Bible blog 1935


15 On reaching Yerushalayim, he entered the Temple courts and began driving out those who were carrying on business there, both the merchants and their customers. He also knocked over the desks of the money-changers, upset the benches of the pigeon-dealers, 16 and refused to let anyone carry merchandise through the Temple courts. 17 Then, as he taught them, he said, “Isn’t it written in the BIble, My house will be called a house of prayer for all the Gentiles, But you have made it into a den of robbers!” 18 The head priests and the Torah-teachers heard what he said and tried to find a way to do away with him; they were afraid of him, because the crowds were utterly taken by his teaching.


Then Yeshua entered the Temple grounds and began driving out those doing business there, 46 saying to them, “The Bible says, ‘My House is to be a house of prayer,’ but you have made it into a den of robbers!”

47 Every day he taught at the Temple. The head priests, the Torah-teachers and the leaders of the people tried to find a way of putting an end to him; 48 but they couldn’t find any way of doing it, because all the people were hanging onto his every word. image

Today I have printed out a) what Luke was reading in his source, the Gospel of Mark and b) what he made of it in his own Gospel.

Perhaps the modern reader will think that Luke has simply cut out irrelevant detail to make the bones of the story clear. At closer inspection however we can see that the detail is actually quite interesting.

Mark tells us the this happened in the “courts” of the temple which reminds us of its structure: the holy of holies, the holy place, the court of the priests, the court of the women, and the court of the Gentiles, the outer court. Mark’s readers would have understood that the traders were in the court of the Gentiles. He describes the kind of trading in detail, merchants, money-changers, and pigeon sellers. Some were trading in pilgrim tat, some in animals for sacrifice, other in the special shekels needed to pay the temple tax. Although the detail is not lavish, it gives a picture of the commercial interests which had invaded the place where Gentiles might want to pray to Israel’s God. image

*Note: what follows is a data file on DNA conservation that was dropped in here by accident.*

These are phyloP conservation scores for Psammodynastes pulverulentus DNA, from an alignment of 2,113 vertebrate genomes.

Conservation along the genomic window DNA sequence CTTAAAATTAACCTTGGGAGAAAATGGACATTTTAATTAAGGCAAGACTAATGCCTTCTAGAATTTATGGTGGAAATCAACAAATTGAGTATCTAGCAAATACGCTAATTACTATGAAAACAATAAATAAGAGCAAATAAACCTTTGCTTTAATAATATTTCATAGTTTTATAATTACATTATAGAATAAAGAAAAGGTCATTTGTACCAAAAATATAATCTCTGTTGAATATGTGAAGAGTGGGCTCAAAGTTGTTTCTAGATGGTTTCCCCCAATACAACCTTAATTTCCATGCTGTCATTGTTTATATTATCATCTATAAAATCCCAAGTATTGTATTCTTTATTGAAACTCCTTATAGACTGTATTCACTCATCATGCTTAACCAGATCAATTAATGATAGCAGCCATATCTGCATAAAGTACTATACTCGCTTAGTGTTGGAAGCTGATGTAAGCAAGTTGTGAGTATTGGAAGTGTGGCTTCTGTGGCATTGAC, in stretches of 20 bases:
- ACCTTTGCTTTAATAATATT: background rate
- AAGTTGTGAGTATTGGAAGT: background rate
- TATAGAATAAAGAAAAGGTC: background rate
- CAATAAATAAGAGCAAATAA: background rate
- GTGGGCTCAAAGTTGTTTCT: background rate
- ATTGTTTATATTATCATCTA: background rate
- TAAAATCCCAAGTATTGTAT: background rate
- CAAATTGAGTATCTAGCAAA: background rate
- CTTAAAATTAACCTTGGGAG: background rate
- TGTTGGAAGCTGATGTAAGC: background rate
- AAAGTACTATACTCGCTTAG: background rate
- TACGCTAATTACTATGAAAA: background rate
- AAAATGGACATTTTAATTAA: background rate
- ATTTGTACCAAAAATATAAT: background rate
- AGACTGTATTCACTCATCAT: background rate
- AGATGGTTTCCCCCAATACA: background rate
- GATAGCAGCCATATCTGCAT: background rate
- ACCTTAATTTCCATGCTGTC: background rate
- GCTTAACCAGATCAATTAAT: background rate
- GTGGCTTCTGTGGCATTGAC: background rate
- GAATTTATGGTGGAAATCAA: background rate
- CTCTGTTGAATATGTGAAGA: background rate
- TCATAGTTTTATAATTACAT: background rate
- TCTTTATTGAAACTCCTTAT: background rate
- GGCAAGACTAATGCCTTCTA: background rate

That’s why the words of the biblical quotation are so important; the temple is supposed to be “a house of prayer for all the Gentiles”. Mark depicts Jesus’ action as specifically in favour of Gentiles. Moreover, the quotation he uses from Isaiah 56: 7 is part of a prophecy about the future messianic age when the barriers between Israel and the Gentiles will be abolished and all people will have access to the One God. Mark wants his reader to see that with this action Jesus publicly declares that the messianic time has arrived, and the great change is about to take place. The head priests and Torah teachers understand only too well the challenge that Jesus is making, but they are baffled by the response of the people, who are drawn to the Teaching of God’s Messiah in his Temple, even if they have not identified him as such.

Luke’s account in comparison is not only briefer, but also simpler. It does not carry any of the inner drama of Mark, and in fact the issue of the Gentiles is excised, and the quotation from Isaiah is arbitralily truncated, to point only to the temple as “a house of prayer”. As far as Luke is concerned Jesus’ action is solely in favour of ordinary  Jews who want to worship their God in peace and without being ripped off.

Why has Luke edited his source in this way?

The answer is that Luke especially has presented  Jesus as identifying with the poor and the outcast amongst the people. Now in the Temple, he acts on behalf of these very people, whose faith is being abused  by those who have made the temple a market, in ways that are familiar to visitors of religious sites today. For Luke’s Jesus the distinguishing mark of the place of God’s presence should be its openness to all who “seek God.” Luke is more concerned to show this consistency in Jesus’ ministry than with the drama of his messianic status.image

We are not forced to choose between these versions of the Jesus story, or indeed between much greater differences in presentation for the Councils of the Church decided that we should have four gospels with their overlapping but quite distinct presentations of Jesus. Those who have tried to do so, know that they cannot be fully reconciled to make one complete narrative, but require to be taken in their own integrity as differently faithful pictures of the character, teaching, ministry, death and resurrection of the one Jesus. This is absolutely not a disadvantage but rather a great enrichment of the experience of all readers, believers and non-believers alike. There is not one scientific, orthodox history of Jesus, but four complementary, albeit sometimes contradictory, stories which represent the differing memories and understandings of Jesus held in the early Christian Assemblies. They are intended to guide readers through history to the living Jesus whose life can be shared now.

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